Pentagon Bankrolls Soviet-Era Tanks for Ukraine's War Against the Russians

Ukrainian soldiers inspect a damaged Russian tank.
Ukrainian soldiers inspect a damaged Russian tank on a road near the recently retaken village of Kamianka, Kharkiv region, Ukraine, Sunday, Oct. 30, 2022.(AP Photo/Efrem Lukatsky)

The Pentagon is buying T-72B tanks to give to Ukraine as part of a new $400 million weapons package announced Friday, marking the first time it has supplied the armored fighting vehicles.

The U.S. funding will cover the refurbishment of 45 of the Soviet-era tanks by the Czech Republic, and another 45 will be donated to the Ukrainians by the Netherlands as part of an agreement between the three countries. The latest Pentagon shipment also includes Hawk missiles and Phoenix Ghost drones for Ukraine's fight against Russia.

"The contracting actions are going to begin soon and then some of the tanks will be available to Ukraine before the end of December, so the end of this year with additional deliveries to be completed in 2023," Sabrina Singh, the deputy Pentagon press secretary, said during a public briefing.

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American security assistance has surged to $18.2 billion since Russia's invasion, and the Pentagon also announced Friday a new headquarters element based in Germany, called the Security Assistance Group-Ukraine, to handle the aid. The group will be part of U.S. European Command.

The group signals that the Biden administration intends to keep up the support for the long run, far beyond the U.S. midterm elections -- though some Republicans are challenging the spending to counter Russian President Vladimir Putin's attempt to occupy Ukraine and have vowed to scrutinize or cut off funding if the party wins control of Congress.

Last week, the Pentagon disclosed that U.S. personnel with the defense attache at the reopened embassy in Kyiv are conducting on-site inspections of the American weapons shipments, though officials insisted they would not be close to the frontline fighting.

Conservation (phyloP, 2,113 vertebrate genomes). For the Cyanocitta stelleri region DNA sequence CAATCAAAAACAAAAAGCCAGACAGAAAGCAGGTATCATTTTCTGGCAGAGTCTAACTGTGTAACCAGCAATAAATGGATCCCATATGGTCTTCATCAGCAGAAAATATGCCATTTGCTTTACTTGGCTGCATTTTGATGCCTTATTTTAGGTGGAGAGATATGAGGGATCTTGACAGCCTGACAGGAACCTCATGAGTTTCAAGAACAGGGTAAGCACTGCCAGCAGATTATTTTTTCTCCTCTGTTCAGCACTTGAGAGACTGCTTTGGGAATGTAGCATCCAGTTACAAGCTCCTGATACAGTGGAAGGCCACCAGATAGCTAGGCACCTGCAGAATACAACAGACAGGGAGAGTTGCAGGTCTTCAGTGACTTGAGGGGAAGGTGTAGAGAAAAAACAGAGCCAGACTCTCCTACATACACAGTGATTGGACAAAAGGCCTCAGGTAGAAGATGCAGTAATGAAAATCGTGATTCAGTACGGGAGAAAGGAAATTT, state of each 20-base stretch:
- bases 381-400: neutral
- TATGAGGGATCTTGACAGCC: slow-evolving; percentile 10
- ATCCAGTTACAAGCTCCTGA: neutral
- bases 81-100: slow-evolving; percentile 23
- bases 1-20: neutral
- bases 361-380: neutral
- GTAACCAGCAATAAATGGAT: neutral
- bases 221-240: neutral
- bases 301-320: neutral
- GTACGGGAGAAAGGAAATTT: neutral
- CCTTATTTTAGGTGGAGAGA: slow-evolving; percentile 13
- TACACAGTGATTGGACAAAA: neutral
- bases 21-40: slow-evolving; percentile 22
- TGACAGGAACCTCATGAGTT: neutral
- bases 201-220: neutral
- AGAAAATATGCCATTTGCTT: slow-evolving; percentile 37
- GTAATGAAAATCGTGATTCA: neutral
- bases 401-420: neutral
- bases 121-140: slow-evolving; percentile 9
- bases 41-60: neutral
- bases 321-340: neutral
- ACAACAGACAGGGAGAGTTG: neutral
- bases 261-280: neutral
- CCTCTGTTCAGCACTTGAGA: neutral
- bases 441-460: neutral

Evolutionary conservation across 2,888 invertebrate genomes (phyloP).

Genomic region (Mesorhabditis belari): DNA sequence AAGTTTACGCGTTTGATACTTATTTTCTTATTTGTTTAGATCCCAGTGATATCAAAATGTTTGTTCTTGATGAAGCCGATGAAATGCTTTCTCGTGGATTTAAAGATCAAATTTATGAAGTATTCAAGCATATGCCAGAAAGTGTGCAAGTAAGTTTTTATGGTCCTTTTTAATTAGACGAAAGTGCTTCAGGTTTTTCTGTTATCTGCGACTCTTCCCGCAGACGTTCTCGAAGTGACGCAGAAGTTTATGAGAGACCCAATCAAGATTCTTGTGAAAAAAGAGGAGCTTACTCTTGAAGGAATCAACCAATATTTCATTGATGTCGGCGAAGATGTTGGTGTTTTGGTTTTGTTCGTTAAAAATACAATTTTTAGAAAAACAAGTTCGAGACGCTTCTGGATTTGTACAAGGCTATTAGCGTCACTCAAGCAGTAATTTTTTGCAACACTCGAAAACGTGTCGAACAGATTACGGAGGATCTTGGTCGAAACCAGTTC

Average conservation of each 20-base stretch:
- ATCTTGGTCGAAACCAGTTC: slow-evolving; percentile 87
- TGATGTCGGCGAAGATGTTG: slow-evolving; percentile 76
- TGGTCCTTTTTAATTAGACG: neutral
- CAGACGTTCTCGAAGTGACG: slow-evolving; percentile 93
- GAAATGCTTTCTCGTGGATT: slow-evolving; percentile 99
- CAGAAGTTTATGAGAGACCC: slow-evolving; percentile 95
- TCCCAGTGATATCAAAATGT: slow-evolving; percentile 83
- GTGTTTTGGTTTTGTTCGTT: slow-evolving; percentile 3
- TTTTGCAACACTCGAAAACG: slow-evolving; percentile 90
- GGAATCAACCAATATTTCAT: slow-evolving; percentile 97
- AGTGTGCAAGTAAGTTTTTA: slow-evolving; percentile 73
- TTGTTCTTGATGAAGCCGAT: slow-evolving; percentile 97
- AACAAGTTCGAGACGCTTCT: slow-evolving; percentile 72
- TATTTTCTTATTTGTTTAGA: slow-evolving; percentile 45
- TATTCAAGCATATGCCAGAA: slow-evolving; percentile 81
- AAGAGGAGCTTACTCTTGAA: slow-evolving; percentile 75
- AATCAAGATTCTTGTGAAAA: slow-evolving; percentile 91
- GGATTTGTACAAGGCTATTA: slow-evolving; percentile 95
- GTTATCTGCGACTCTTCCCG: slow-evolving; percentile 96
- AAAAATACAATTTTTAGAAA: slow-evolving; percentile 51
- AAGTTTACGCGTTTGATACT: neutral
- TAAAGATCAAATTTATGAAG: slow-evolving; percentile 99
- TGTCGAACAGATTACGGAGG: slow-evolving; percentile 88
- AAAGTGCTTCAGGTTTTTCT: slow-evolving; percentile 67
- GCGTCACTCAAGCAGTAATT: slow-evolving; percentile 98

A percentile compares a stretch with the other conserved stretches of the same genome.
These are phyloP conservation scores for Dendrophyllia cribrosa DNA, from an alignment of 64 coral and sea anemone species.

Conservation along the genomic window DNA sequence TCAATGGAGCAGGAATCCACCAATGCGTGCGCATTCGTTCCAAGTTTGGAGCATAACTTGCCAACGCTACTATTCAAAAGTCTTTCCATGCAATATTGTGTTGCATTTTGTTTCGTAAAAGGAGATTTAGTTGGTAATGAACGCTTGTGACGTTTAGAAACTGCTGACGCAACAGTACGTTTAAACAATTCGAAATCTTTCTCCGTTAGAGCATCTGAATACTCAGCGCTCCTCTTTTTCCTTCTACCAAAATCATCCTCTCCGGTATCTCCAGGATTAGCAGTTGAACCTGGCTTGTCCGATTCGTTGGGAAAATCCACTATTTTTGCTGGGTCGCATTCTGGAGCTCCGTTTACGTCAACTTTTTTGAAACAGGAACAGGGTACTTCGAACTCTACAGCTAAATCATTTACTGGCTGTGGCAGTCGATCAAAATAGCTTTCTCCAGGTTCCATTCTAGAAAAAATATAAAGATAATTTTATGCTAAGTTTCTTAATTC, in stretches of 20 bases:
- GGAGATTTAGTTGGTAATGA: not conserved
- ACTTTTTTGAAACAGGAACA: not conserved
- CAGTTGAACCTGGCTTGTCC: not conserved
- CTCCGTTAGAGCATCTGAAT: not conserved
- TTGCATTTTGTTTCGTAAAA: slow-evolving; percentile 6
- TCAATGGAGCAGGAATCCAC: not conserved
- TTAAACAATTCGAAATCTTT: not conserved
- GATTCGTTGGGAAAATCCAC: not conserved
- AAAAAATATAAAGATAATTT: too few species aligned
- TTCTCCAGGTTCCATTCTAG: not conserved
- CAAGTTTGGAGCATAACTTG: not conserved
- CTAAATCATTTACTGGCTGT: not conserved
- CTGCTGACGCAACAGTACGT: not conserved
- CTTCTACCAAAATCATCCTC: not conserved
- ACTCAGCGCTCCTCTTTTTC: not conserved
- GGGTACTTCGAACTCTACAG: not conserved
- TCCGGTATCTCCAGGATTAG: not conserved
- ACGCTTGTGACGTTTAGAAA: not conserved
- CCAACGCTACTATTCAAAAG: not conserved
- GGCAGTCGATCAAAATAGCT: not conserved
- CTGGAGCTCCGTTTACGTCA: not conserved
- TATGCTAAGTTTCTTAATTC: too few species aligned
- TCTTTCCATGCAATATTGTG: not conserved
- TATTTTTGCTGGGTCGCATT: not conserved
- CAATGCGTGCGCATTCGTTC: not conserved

The T-72 tank was manufactured and used by the former Soviet Union before its collapse in 1991. But its updated variants are produced and still widely used by other nations including Russia, which has an inventory from its Cold War years and has deployed them in its invasion of Ukraine.

Ukrainian forces are already trained on the tanks, making them an easier donation than other more advanced tanks used by the U.S. and western allies. The U.S. donation of Czech-made T-72Bs means the Ukrainian armor could meet Russian units using the same tanks as the war grinds on.

"Introducing a new main battle tank is extremely costly, it's time sensitive, and it would be a huge undertaking for Ukrainian forces," Singh said. "So, we do continue to consult with our allies and partners to assess our ability on what we can provide in terms of western armored platforms, but these tanks will make a difference on the battlefield."

The $400 million package announced Friday will also pay to refurbish Hawk surface-to-air missiles that are expected to be given to Ukraine in the future. The medium-range missiles were developed in the 1950s and are no longer used by the U.S. military but are seen as a more effective upgrade to the Stinger missiles shipped to Ukraine earlier in the war and used against Russian aircraft.

Another 1,100 Phoenix Ghost drones are headed to Kyiv, following assaults on the Ukrainian capital by Russian drones purchased from Iran. The Phoenix Ghost was developed in secret by the Air Force and unveiled earlier this year when it was sent in a weapons package to Ukraine.

It is the second security aid package sent to Ukraine in just a week as the Biden administration keeps up a steady tempo of support. Putin launched an unprovoked invasion in February centered on a failed attempt to take the capital Kyiv, and the war has since moved to the eastern part of the country as Russia shells cities and civilian infrastructure.

Russia has been considered a top adversary by the Pentagon for years, ranking just below China, a continuation with only minor interruption of a rivalry dating back to the Cold War. Putin, known for crushing domestic political dissent, meddling in foreign elections and likely ordering assassinations abroad, invaded and annexed Ukraine's Crimea peninsula in 2014 amid international condemnation, and had been fueling a separatist insurgency in Ukraine's east since.

But support of Ukraine in Congress appears shaky. Republicans in the House, where the party is expected to win a majority in the midterm elections on Nov. 8, have questioned the billions in spending.

Minority Leader Kevin McCarthy, R-Calif., who could likely be the next House speaker, recently said the public won't be willing to write a "blank check" to help the U.S. ally defeat Russia and Putin.

Rep. Marjorie Taylor Greene, R-Ga., wields little political power in the House, but she has an outsized standing in Republican politics and the political movement inspired by former President Donald Trump, which favored an "American first" foreign policy that is skeptical of NATO and pushed for less involvement in conflicts abroad.

"The only border they care about is Ukraine, not America's southern border. Under Republicans, not another penny will go to Ukraine," Greene said Thursday at a political rally in Iowa for Trump-backed candidates for the House.

-- Travis Tritten can be reached at Follow him on Twitter @Travis_Tritten.

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